• National Bookstart Week 2013 – BookStart. “Come along to a National Bookstart Week event near you to discover the magical world of fairy tales. With thousands of free events for preschool children and their families, there will be stories, rhymes and lots of other fun activities. We’re also giving away, thanks to the support of publishers Child’s Play, copies of the classic Ugly Duckling story, beautifully illustrated by Masumi Furukawa.  Events are taking place in libraries, nurseries, children’s centres and bookshops and all over the country –  a great way to celebrate reading together and families everywhere getting involved in their child’s early learning.”
  • New chapter – Carnegie UK Trust. “We have decided this year to try to pull together the evidence on the social impact of public libraries to produce a simple advocacy tool. To achieve this we have appointed Christine Rooney-Browne to work with us and others as a Carnegie Associate over the next few months.”
  • Questions to LocalityQuestion Everything. Chief Executive of 80% Government funded charity Locality, Steve Lawler, on its role in libraries. “Locality members work predominantly in deprived communities, and we believe that people in those communities are too often denied http://www.publiclibrariesnews.com/wp-admin/post.php?post=5344&action=editresources and opportunities to fulfil their potential. We see literacy, access to learning, and education as one means of redressing this and therefore believe libraries have a vital role especially in deprived communities. “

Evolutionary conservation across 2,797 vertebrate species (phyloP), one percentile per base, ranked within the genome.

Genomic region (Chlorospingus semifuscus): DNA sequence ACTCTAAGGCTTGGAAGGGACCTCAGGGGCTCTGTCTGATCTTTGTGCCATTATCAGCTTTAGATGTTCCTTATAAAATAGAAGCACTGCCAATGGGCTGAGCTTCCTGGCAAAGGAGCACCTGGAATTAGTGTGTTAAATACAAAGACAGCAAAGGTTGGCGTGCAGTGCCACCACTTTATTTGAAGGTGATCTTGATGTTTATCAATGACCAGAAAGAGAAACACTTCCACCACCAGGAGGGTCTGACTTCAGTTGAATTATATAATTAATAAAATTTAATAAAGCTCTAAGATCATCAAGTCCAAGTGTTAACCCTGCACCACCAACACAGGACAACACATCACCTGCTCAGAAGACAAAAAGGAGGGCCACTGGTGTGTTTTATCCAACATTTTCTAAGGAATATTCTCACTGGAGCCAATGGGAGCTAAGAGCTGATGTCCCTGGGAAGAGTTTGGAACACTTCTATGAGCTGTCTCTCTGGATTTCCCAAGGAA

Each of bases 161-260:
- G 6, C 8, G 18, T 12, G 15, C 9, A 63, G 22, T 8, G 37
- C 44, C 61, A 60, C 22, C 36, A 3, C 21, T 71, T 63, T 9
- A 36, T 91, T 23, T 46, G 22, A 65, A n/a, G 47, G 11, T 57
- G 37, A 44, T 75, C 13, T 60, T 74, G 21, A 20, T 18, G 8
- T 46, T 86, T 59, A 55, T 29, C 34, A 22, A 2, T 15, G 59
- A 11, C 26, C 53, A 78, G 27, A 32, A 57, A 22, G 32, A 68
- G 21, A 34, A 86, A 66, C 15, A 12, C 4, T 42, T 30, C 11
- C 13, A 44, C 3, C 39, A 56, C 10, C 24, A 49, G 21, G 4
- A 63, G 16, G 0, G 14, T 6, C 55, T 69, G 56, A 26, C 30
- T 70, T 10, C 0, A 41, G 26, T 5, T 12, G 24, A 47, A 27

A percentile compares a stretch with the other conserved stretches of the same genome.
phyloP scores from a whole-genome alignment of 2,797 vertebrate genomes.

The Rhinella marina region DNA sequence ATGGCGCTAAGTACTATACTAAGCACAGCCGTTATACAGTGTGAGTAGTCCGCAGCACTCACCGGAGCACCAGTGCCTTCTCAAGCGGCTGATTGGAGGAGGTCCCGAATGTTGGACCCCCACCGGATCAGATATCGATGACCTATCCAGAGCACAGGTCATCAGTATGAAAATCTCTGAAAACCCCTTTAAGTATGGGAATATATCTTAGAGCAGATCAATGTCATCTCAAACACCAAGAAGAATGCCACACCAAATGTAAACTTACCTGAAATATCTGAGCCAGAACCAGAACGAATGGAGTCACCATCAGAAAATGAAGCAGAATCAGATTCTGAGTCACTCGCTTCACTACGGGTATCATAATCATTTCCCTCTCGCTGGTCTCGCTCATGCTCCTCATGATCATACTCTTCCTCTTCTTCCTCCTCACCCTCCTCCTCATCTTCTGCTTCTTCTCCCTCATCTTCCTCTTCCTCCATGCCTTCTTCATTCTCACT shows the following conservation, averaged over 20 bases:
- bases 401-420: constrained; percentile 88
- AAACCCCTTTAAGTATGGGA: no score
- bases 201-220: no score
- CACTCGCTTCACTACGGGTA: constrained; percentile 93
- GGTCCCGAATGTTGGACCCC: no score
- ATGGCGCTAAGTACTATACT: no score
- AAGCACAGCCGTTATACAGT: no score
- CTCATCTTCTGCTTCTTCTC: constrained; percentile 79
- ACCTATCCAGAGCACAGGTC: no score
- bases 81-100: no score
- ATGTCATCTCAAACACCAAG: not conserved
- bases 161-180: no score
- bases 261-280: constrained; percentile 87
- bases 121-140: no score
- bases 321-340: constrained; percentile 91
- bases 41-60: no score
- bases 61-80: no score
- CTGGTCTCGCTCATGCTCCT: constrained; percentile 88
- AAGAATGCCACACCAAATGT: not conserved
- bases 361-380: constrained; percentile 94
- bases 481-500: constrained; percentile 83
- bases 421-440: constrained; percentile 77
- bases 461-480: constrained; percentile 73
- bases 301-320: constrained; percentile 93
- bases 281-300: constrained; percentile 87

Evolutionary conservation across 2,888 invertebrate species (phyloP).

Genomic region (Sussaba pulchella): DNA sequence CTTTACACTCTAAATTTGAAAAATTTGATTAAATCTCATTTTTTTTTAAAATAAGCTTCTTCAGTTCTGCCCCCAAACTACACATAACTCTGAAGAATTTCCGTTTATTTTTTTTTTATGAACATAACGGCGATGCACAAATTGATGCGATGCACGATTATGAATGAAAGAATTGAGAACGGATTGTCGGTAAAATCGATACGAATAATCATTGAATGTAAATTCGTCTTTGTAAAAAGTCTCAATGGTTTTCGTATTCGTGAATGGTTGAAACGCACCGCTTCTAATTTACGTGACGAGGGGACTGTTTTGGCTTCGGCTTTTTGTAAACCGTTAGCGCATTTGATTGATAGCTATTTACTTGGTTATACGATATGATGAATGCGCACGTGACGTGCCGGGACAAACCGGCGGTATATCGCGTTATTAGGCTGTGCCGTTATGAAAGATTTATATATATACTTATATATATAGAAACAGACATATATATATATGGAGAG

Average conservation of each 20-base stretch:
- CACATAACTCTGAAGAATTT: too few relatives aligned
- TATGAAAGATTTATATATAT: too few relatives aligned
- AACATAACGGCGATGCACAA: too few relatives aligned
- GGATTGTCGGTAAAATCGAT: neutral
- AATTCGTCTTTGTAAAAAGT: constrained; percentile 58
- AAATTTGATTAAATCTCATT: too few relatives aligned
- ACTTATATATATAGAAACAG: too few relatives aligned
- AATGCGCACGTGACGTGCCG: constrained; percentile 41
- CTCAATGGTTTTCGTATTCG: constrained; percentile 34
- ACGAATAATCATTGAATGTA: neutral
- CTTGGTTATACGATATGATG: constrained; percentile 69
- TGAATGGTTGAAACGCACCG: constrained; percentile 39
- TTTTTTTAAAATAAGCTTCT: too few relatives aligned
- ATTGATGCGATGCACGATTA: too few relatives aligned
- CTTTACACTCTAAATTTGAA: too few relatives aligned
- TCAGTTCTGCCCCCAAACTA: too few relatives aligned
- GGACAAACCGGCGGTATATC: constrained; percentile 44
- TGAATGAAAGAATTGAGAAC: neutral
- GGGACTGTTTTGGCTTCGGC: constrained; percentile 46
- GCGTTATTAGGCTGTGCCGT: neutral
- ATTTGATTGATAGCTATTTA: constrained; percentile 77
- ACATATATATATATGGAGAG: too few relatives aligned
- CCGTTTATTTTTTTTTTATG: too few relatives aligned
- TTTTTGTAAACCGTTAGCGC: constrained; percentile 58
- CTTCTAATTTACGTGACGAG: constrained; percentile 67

“Our mission is very different [to the Big Society].  It is certainly not just about volunteers – it is to make every community a place of possibility, through social action, community enterprise and community asset ownership. This means paid staff alongside volunteers, community action alongside state action. We have recently published a statement about what we stand for: http://locality.org.uk/news/locality-years/ … We are NOT saying that ‘social entrepreneurs’ are our preferred model for libraries. We are saying that community-run libraries, where possible including community enterprise elements, should be a valuable part of the mix, to safeguard and enhance library services” Steve Lawler, Chief Exec, Locality